“Childcare is infrastructure. If we want women in the workplace contributing to our economy and to their households then we need to think about childcare in the same way that we think about paving roads — it is the essential ingredient to bringing women into our workplace and keeping them there,” says mother, advocate, and policymaker Giselle Hale.
Of course, childcare is not strictly a women’s issue. HBR found that nearly half the time, the decision of who would take care of the kids came down to who had the most flexible work schedule. The Bipartisan Policy Center also found that only 29% of Black parents have a fixed work schedule and 38% are more likely to need childcare services outside of traditional work hours.
Combine all these factors and it is obvious why McKinsey found that parents ranked aspects like flexible working arrangements or predictable hours as their top priorities when choosing a job. McKinsey’s research reveals that both working mothers and working fathers across ethnicities feel that childcare challenges are holding them back professionally. Astonishingly, 40% of respondents recently refrained from pursuing a promotion because on-site childcare was unavailable.
Companies Are Offering Creative Kid-Friendly Benefits
In Care.com’s 2022 report, 63% of HR leaders believe that increasing child and senior care benefits can help them attract and retain talent. Even more agreed that offering childcare benefits would help boost employee productivity.
Over half of all employers now offer some form of childcare benefits, and many qualify for tax credits as a result of doing so. However, the bottom-line business impact shows in countless ways for companies that implement childcare programs. For instance, the Journal of Managerial Psychology found that on-site services can lower absenteeism and increase employee performance.
Patagonia proved the statistics when they made on-site childcare services available to all workers at their headquarters and their Reno distribution center with a sliding scale tuition to ensure affordability. Since then, they have seen a 25% lower turnover rate amongst employees who utilize the program.
Intel, Home Depot, and Citi, along with businesses big and small are also investing in on-site care, leading to longer tenures, lower turnover rates, and happier employees, but childcare programs don’t have to be expensive or complex to operate.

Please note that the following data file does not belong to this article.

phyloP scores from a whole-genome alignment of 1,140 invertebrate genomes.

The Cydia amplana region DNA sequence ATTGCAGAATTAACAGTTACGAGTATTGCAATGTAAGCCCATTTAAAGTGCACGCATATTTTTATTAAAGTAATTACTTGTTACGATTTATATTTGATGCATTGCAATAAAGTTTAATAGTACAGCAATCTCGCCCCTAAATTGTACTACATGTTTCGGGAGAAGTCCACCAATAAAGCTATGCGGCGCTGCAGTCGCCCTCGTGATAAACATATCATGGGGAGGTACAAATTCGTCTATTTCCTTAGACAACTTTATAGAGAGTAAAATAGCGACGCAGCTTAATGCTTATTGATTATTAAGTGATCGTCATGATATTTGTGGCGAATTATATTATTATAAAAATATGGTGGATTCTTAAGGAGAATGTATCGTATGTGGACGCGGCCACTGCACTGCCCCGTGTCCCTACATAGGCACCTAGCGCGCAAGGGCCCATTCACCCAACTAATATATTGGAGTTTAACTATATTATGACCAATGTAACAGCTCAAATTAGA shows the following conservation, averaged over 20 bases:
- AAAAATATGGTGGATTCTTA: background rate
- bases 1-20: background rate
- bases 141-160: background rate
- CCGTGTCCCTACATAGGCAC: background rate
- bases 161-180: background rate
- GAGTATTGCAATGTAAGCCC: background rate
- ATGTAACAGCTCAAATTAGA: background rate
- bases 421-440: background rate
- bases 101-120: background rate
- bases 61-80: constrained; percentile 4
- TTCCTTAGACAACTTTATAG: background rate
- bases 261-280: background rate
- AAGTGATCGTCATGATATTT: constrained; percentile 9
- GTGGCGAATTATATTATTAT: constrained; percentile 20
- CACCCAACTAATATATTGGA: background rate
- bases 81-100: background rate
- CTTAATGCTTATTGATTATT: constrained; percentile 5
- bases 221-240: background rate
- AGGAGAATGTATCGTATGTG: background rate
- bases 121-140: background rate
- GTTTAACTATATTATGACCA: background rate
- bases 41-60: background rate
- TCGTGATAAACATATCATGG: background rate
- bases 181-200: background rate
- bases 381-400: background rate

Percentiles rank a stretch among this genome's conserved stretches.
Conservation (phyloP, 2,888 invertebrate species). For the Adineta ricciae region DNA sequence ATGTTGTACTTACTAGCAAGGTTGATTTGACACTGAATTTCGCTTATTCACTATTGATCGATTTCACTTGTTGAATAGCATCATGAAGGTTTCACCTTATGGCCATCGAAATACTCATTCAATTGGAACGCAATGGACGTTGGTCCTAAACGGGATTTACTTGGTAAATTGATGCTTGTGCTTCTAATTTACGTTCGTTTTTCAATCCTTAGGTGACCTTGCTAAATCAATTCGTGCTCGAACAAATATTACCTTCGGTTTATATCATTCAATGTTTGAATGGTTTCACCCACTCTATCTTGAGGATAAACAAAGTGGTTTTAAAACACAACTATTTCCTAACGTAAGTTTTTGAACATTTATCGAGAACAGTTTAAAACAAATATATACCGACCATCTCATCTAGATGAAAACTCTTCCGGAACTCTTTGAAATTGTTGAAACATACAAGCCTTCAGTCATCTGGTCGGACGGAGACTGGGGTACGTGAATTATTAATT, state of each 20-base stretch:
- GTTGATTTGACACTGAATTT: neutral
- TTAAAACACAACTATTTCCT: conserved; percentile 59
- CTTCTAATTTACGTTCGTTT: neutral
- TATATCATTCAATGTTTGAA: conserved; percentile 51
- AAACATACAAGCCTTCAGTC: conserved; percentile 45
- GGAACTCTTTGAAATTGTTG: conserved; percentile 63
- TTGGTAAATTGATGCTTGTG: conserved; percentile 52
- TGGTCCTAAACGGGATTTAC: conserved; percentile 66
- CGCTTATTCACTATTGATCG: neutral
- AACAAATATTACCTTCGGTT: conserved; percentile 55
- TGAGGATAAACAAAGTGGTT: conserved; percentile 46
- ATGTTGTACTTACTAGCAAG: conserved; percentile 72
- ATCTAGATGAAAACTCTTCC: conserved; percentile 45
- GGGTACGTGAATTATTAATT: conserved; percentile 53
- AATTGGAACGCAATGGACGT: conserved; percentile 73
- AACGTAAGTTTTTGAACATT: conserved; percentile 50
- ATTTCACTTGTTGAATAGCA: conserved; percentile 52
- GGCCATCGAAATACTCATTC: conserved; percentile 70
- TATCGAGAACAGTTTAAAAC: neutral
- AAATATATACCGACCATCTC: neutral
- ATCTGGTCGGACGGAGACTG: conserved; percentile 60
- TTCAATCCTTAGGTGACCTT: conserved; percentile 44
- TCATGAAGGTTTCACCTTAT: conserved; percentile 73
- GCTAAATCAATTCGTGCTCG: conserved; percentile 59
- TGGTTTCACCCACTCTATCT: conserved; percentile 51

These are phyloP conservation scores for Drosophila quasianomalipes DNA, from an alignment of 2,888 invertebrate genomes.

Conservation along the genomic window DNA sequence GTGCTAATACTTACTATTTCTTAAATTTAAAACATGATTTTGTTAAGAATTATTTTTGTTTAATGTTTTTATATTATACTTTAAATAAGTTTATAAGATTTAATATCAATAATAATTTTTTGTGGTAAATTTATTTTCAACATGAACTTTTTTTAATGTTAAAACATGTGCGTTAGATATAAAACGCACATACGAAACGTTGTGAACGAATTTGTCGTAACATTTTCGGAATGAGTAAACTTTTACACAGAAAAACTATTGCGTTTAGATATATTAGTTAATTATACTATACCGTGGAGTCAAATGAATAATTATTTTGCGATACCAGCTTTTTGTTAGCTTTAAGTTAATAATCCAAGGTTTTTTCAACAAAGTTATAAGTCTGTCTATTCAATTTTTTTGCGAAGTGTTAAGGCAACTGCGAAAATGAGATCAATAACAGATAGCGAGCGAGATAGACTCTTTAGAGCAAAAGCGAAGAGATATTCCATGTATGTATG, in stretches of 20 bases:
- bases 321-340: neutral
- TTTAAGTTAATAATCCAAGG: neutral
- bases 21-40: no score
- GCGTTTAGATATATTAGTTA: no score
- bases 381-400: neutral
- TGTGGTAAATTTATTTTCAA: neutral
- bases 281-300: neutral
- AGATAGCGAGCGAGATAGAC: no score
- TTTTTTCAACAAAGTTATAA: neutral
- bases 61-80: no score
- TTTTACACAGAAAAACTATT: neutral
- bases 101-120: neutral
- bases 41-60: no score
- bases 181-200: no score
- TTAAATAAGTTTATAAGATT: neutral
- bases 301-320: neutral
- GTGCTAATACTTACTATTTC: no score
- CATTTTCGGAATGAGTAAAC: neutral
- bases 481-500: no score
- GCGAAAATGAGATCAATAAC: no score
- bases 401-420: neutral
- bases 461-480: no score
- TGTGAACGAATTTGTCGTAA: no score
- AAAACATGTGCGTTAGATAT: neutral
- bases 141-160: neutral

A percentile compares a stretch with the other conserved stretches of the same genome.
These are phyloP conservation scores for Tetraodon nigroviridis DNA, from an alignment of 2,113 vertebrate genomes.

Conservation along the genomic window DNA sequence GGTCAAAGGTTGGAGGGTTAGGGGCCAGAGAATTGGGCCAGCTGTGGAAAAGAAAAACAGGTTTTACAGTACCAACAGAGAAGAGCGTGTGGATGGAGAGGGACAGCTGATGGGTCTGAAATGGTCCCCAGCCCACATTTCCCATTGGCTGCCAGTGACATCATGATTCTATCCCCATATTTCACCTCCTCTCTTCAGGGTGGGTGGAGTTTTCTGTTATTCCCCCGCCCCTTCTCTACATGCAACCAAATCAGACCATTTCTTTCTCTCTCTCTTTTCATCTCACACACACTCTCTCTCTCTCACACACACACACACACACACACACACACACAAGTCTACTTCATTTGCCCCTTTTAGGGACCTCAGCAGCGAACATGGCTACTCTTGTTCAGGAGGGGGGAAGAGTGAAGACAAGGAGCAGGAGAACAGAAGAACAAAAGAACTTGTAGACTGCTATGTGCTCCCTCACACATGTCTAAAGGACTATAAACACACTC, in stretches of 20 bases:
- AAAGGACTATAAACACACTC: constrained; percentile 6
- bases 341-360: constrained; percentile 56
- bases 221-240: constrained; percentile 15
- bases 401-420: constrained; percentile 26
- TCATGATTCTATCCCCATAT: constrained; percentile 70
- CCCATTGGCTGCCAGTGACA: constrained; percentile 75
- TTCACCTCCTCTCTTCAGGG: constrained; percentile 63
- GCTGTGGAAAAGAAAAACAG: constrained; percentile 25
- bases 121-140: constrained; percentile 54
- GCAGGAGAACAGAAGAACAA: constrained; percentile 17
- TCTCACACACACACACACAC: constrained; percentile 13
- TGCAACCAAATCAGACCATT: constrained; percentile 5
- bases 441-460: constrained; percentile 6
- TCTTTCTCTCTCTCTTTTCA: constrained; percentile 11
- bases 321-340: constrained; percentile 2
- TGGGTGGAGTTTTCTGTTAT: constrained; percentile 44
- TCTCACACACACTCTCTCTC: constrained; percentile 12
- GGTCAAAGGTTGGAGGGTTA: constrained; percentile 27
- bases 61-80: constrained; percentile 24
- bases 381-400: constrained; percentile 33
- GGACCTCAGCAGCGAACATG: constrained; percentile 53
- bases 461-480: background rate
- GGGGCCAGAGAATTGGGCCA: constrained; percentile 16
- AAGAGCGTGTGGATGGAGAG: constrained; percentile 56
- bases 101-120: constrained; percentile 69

Supporting working parents can also be as simple as helping to coordinate resources and services for them. Alternatively, tuition subsidies or more creative forms of financing, like flexible-spending accounts, can broaden benefits programs to fit a wider spectrum of employees, addressing childcare challenges without creating a dedicated childcare benefits program.
Flexible work arrangements can help parents start and end their workdays around the childcare that is available to them from elsewhere. Synchrony has adopted this model, allowing team members to coordinate with each other through a centralized system where they take vacation time and personal time off in hourly increments.
Finding The Balance for a Diverse Workforce
Companies that support working parents are able to uphold a more diverse, capable, and productive workforce, but coming up with creative solutions is key to cultivating a whole-person workplace that fits the needs of everyone involved.
Adaptable benefits programs can help simplify while creating perks that are highly advantageous and attractive to the workforce at large. By giving employees the option to choose the incentives that work best for them, whether paid parental leave or paid volunteer hours, employers can help them with the challenges they are facing as parents and beyond. Establishing a thoughtful benefits program is a strategic move to create a more attractive workplace for talented workers.